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  • Writer's pictureKrystal Ying, LMFT, LPCC

What is Sequencing in Somatic Therapy?

Find Out if This Technique Can Help You Resolve Trauma: 4 Common Questions About Sequencing


Sensorimotor sequencing ~ an intervention for releasing trauma energy stored/stuck in the nervous system rooted in mindfulness

Relief, release, trauma recovery
Photo by Darius Bashar on Unsplash

Sequencing is a term used in somatic therapy, or Sensorimotor Psychotherapy, to describe the body's natural process of discharging, releasing, moving, or metabolizing hyperarousal* energy left over in the body after a traumatic event(s).


[*Note: hyperarousal is the body's mobilizing, activating response that includes fight, flight, freeze. Examples: panic, increased heart rate, sweating, nightmares, hypervigilance, anger]


Sensorimotor sequencing is a mindfulness-based process where physical sensations are tracked until they relieve and settle.


With the guidance of a trained therapist, you can work carefully together to move trauma-related energy from the nervous system, towards a state of relief and resolution.



"Through sensorimotor sequencing, you can work with the strong energies connected to hyperarousal and defensive responses on a physical level and resolve the sensations they cause." - Pat Ogden, Janina Fisher in Sensorimotor Psychotherapy: Interventions for Trauma and Attachment

Read below to learn answers to 4 common questions people ask me in therapy about sequencing. Discover if sequencing is something that might help you.


1. What exactly happens while sequencing?


Great question! Sequencing works with the body's hyperarousal energy (i.e., activating, mobilizing impulses and sensations) linked to a trauma event or memory. We would use a memory to activate the body's hyperarousal response and then mindfully direct our attention to the sequence of physical sensations that follow.


By following sensations as they move, I would guide you to stay present with what happens next in the body, allowing the sensations to naturally progress until settling.


Sequencing can manifest in the form of sensations moving from the hands up the arms, tingling, trembling, shaking, crying, jerks, heat, buzzing, vibrations.


2. How long does it take for sequencing to resolve trauma?


Sequencing a specific stimuli, or event, or memory, can take a few times, sometimes one time, sometimes more. Basically there is no simple answer. It is normal for there to be multiple cycles of sequencing until a memory is not triggering or activating anymore. Over time, with both resourcing and sequencing, you can balance your nervous system so that memories are no longer triggering.


3. Is sequencing right for me?


Maybe! Sequencing requires preparation and the ability to stay present in the moment while experiencing [at times, strong] physical sensations. For sequencing to be successful, the therapist and client work together to track the body's sensations live as they are happening, moving, changing, amplifying, and settling.


Typically, your therapist would help you: build internal resources to tolerate discomfort (in the form of memories, emotions, thoughts, sensations), strengthen mindfulness skills to stay in the moment, develop an ability to verbalize and name body sensations (e.g. "I feel a warm buzzing radiating upward from my fingers").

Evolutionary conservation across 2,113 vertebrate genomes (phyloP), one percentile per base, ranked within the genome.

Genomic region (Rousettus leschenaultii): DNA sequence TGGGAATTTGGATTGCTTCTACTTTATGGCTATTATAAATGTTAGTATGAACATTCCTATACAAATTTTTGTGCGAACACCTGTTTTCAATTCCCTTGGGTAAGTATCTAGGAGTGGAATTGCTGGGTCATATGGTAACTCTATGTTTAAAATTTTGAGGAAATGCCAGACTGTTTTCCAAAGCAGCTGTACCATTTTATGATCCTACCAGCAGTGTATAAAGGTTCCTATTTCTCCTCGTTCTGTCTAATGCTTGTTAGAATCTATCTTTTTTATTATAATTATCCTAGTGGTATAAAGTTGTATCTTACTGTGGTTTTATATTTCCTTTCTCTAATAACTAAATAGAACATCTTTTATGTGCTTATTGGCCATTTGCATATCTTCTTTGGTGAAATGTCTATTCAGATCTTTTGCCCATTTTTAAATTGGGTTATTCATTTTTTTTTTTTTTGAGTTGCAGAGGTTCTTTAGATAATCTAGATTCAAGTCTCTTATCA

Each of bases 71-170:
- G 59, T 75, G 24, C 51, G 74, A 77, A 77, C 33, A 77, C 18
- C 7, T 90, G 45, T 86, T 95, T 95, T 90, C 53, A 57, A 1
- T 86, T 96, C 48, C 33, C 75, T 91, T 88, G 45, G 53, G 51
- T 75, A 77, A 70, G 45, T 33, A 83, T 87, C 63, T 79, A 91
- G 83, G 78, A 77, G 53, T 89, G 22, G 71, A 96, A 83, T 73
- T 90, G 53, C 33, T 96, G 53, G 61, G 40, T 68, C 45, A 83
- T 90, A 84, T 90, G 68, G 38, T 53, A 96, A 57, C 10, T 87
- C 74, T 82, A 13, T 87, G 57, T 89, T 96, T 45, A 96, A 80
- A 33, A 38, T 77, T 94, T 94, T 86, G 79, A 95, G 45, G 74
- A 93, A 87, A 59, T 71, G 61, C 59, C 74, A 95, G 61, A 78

According to Pat Ogden and Janina Fisher in Sensorimotor Psychotherapy: Interventions for Trauma and Attachment, "in order for sensorimotor sequencing to be successful, clients need to have confidence in their body's intelligence and in bottom-up interventions because the the technique requires the ability to tolerate involuntary movements and sensations, such as trembling."


In sum, sequencing can help with symptoms of hyperarousal: panic, anxiety, nightmares, jittery, shaking, elevated heart rate, fluctuations of hyperarousal and hypoarousal.


4. When is sequencing contraindicated?


When the nervous system is out of the window of tolerance* or the client is unable to stay present due to overwhelm, flooding, or dissociation, then sequencing is not helpful and should be stopped. In this case, it is important to apply resources (that we would have already built together - such as grounding, posture, movement, breath, orienting) to help the body regulate and return to an optimal zone of arousal.


It is important to note that the client may stop sequencing at any point of the session. Also, if we begin sequencing and you become overwhelmed, we can pause and resource using tools, and either return to sequencing or stop altogether (until you feel ready again in the future).


Sequencing is contraindicated when a client has not developed ample resources (toolbox), is unable to stay in a mindful state while experiencing uncomfortable sensations, or when their nervous system is dysregulated (out of the window of tolerance).


As a reminder, sequencing is applicable for hyperarousal trauma states. Despite the potential contraindications, a therapist can help you develop the skills necessary to sequence and resolve trauma energy from the body.


[*Window of tolerance: optimal zone of nervous system arousal for a person, coined by Dr. Dan Siegel]



"If you know how to go back to her and listen carefully every day for five or ten minutes, healing will take place." - Thich Nhat Hanh in Reconciliation: Healing the Inner Child
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Image by Willian Justen de Vasconcellos

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